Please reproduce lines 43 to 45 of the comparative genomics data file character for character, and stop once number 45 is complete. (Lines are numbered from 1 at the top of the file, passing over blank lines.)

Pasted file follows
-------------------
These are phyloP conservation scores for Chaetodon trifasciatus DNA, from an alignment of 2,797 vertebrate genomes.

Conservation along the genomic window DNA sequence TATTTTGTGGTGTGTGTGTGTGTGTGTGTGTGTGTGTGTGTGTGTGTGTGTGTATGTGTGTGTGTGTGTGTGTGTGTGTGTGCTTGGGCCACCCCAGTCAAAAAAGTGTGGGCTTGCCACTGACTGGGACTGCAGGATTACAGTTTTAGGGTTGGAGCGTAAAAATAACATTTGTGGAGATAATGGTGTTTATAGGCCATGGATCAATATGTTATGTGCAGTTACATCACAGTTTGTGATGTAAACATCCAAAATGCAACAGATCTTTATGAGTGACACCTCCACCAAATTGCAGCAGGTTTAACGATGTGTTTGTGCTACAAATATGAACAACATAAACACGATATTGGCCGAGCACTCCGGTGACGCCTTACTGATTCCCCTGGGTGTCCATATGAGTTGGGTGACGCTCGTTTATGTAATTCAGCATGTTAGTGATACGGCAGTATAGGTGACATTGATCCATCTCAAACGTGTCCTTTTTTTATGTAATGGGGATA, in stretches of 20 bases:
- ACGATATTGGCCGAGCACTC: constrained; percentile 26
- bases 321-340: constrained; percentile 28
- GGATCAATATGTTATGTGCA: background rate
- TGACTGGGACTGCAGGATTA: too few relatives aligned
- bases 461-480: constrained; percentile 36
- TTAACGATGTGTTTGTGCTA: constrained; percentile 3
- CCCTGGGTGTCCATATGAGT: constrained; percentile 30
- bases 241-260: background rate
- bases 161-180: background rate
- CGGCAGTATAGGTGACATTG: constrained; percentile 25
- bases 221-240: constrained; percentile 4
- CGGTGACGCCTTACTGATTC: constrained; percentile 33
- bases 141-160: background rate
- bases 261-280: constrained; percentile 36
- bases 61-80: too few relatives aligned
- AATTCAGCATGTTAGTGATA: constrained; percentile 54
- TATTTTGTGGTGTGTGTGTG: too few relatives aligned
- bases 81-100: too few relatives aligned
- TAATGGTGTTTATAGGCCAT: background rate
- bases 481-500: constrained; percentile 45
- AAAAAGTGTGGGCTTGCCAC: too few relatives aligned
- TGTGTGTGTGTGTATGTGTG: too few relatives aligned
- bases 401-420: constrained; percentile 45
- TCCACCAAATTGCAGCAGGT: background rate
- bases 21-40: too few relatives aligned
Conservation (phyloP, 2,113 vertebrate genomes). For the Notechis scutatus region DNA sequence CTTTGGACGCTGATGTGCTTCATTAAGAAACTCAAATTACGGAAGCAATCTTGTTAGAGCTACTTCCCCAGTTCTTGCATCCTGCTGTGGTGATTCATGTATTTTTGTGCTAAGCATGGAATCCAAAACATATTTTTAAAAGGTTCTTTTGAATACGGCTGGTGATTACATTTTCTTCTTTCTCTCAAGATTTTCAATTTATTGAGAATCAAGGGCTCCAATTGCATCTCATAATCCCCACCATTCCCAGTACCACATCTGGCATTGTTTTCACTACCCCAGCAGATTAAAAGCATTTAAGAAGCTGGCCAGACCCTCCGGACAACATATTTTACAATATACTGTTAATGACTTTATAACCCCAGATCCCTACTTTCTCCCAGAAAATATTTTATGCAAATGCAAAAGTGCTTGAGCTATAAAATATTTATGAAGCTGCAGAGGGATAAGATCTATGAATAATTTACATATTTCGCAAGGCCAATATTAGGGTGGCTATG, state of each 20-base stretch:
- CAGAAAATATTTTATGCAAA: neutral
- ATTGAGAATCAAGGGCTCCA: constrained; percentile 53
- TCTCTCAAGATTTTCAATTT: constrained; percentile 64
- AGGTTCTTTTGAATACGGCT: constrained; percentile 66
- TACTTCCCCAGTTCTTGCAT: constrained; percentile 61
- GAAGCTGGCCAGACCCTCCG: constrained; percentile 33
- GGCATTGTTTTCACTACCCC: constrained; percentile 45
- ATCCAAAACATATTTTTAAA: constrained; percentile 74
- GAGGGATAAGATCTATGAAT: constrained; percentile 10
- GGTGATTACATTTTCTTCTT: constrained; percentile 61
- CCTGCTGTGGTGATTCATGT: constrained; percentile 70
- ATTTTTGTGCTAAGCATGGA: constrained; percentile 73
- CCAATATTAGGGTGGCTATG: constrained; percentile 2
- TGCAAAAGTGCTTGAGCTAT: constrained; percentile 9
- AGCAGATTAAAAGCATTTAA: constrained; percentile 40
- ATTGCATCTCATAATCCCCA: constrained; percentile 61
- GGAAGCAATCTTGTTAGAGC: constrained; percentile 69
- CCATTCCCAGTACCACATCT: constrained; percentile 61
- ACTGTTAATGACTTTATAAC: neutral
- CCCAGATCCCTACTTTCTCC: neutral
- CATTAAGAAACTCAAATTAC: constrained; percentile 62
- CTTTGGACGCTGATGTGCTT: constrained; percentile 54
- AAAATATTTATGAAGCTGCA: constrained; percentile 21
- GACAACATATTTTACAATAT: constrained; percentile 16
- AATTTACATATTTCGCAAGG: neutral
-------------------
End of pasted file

- AGCAGATTAAAAGCATTTAA: constrained; percentile 40
- ATTGCATCTCATAATCCCCA: constrained; percentile 61
- GGAAGCAATCTTGTTAGAGC: constrained; percentile 69